Ello kiddies! Blaugust first means a first blaug, so without further ado…
Now that I’m on full time work hours for the first time in my life, I am thinking about picking up some of my healthier hobbies again. This means dusting off my dice and running a fortnightly Dungeon Crawl Classics campaign!
I’m going to need to do some prep-work, such as creating a setting which sets the tone for the campaign, and writing up a whole mess of tables for patron demons, gods and whatnot. I tend to GM best when I let the players go where they will and just enforce consequences, informed by what is happening in the broader world. So, let’s set that tone, shall we? Build a world, figure out who lives there, and decide what is going on in it.
I have a world map that I have used for two iterations of a campaign setting now, but it isn’t inspiring me any more and I think I am over it. So I will start by creating a new one.
I’ve experimented with a lot of ‘random world generators’ and other methods of rustling up a world map, and few of them sit right with me. The resulting worlds tend not to support my own preconceived notions of cultural conflicts, trade routes, empire building, and such, so at this point I think it is best to go the other way around. Identify those preconceived notions and build the world around them.
The first notion is conflict. I’m a big believer that the forces of civilisation and order that have allowed society to develop to your fairly standard analogue of Europe in the 10th to 14th century have to be either breaking down sufficiently to allow chaos and weirdness to creep back in, or just be ‘otherwise occupied’ as it were, fighting among themselves as to whose idea of order gets implemented. To create conflict one needs proximity, but with a few natural geographical boundaries thrown in to allow different cultures to arise. Mountain ranges, forests, rivers and peninsulas are all great.
Today I’m going to start with a river, and draw it in on my map. By the size it will probably be the mightiest river in the world, with a nice delta at one end, and a crater lake at its source. The crater lake will be deep in a mountain range, I daresay, and a holy place. Perhaps some god or another smote some mythological figure with a fiery stone from the heavens there. The river delta will likely be an extremely fertile region, and a ‘cradle of civilisation’ type of place. The point at which the river diverges could be a holy place, a place of trade, or something. Perhaps there is an obelisk of unknown origin which has been there since time immemorial which parts the river? Yes, let’s go with that.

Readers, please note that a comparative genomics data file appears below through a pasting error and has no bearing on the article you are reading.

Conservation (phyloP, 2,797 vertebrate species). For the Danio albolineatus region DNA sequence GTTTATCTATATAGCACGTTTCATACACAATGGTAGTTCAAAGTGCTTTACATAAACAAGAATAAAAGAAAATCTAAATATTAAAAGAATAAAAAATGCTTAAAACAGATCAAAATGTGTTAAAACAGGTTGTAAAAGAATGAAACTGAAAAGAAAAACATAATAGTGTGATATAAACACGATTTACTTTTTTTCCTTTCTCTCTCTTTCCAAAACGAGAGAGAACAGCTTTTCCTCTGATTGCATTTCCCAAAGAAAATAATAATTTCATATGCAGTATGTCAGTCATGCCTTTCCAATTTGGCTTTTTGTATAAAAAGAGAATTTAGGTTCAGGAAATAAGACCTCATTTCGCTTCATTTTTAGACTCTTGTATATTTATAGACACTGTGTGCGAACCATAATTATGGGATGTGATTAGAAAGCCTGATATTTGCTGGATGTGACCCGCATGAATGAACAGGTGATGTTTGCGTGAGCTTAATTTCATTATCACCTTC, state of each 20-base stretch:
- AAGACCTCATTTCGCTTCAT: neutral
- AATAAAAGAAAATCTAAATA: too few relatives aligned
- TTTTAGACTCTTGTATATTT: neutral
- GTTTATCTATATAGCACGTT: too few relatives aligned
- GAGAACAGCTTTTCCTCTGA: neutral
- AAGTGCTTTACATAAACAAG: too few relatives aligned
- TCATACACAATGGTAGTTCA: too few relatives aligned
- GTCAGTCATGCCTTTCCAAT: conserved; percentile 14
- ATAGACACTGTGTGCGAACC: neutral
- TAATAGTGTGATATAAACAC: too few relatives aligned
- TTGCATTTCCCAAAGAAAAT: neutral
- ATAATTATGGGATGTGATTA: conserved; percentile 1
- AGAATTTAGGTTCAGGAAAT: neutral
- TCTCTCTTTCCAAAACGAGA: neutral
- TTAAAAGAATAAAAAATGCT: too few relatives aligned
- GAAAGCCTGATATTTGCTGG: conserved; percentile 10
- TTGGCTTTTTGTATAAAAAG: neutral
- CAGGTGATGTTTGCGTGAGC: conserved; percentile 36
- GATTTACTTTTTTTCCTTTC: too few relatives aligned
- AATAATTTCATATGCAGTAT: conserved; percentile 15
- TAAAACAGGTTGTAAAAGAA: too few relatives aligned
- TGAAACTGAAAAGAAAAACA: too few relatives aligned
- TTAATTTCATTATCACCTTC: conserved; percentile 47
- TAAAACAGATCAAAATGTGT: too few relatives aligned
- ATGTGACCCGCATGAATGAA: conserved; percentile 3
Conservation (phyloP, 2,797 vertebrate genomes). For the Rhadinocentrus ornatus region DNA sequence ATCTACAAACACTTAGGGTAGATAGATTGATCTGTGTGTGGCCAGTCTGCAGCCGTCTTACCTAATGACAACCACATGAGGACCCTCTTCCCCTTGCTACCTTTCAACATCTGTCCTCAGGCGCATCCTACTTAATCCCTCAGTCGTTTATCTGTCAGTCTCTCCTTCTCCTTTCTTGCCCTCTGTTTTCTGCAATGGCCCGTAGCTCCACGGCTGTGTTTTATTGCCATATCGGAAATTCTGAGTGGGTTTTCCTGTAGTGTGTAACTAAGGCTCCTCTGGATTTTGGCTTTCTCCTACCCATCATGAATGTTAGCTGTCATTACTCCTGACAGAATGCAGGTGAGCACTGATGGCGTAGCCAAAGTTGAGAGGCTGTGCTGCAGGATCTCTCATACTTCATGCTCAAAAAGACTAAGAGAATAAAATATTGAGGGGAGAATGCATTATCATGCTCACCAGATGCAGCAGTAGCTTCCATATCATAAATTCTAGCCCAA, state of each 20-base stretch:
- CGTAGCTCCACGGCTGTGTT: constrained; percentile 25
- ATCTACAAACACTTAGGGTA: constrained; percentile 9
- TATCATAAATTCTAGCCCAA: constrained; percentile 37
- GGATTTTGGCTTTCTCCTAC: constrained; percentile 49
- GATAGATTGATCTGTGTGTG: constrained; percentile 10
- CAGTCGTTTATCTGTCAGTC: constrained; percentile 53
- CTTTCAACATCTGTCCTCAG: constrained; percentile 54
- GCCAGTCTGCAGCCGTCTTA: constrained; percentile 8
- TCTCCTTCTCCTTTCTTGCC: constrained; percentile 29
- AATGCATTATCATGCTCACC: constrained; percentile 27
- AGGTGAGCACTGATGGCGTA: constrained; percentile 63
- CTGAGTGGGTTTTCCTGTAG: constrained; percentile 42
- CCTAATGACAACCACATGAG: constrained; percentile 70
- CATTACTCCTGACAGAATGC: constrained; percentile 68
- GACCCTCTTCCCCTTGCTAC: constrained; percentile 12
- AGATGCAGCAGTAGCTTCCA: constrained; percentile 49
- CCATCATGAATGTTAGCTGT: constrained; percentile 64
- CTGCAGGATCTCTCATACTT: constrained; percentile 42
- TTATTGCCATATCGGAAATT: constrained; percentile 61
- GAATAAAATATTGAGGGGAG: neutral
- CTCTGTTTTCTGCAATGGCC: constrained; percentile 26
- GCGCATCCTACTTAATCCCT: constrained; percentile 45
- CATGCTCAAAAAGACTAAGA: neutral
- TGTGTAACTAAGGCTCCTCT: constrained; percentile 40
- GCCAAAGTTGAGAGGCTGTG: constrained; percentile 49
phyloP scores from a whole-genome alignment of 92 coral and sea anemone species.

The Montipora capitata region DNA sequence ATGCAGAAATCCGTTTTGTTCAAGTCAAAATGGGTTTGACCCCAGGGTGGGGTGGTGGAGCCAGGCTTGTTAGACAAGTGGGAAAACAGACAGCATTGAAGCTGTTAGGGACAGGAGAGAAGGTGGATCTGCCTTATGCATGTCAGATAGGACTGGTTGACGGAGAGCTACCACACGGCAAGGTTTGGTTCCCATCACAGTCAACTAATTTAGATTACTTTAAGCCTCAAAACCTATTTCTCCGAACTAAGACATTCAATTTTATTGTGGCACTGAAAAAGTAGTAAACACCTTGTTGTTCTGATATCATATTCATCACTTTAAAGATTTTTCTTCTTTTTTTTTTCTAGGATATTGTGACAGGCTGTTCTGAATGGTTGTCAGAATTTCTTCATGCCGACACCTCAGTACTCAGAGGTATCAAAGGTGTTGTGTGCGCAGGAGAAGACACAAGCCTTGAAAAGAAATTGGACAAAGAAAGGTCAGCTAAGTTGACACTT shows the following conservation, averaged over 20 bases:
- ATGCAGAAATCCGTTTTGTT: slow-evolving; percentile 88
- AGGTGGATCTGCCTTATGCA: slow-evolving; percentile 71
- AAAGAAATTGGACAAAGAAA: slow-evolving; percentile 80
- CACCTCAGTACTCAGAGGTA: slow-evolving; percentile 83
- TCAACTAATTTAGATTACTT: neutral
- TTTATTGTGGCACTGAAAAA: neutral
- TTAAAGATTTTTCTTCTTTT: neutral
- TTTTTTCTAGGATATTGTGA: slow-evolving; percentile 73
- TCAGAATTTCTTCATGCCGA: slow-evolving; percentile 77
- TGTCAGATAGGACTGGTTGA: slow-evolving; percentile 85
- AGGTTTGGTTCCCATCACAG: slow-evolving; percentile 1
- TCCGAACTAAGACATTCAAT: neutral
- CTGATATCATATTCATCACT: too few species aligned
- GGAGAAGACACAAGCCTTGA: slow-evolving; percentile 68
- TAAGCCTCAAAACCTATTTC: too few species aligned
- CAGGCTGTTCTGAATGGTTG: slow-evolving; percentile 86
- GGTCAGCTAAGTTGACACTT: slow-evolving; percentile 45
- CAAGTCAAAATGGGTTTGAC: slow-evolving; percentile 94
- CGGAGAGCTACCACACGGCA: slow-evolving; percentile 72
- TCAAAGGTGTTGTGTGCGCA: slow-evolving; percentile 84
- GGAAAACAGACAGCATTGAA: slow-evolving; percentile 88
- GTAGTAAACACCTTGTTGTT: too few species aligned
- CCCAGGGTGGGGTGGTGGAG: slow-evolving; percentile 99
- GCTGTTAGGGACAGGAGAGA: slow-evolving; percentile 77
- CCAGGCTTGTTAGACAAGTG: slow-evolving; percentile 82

I could go one of two ways with the delta: either the region is a unified nation containing a variety of similar peoples, or it could be a hotbed of conflict full of people who war over their petty differences. That can be pondered on, but for now it is time to plonk down that mountain range I was talking about.
A big mountain range can be a more formidable barrier than a river, and it is likely that peoples either side of one will have had less contact, and as a result they will be more strikingly different. I was given a bunch of really cool mountain brushes somewhere along the road. I have no idea where they originated, but they are freaking awesome.
As you can see I completely isolated the valley within the mountain range. I am thinking I might fill it completely with forest, and have either a ‘lost civilisation’ type thing going on, or fill it with violently isolationist elves (dwarves/pixies/orcs/lizard people/fungoids) hiding from the plague that is man. I’ll find a good forest brush to make that look good later.
Things are taking shape. At this point there are some rules that the coastline is going to have to follow, so I might as well put some in. You’ll notice a few little bits and pieces here, such as the little peninsula jutting out, might get called ‘The Spur’ on maps. Then the big, round bay, which the river delta drains into, though only on one side. Why is that? I think there might be hills on the south-western and southern sides. Some sort of hillfolk can live there, inspired by the Celts and the Picts perhaps. You’ll also notice a series of islands just outside the bay. The large ones are almost certainly populated. The small ones could variously be secure or contested strongholds, pirate lairs, or uninhabited outcrops. The only certain thing is that they will have an effect on sea travel, trade, and warfare. They will make some great adventure locations, too!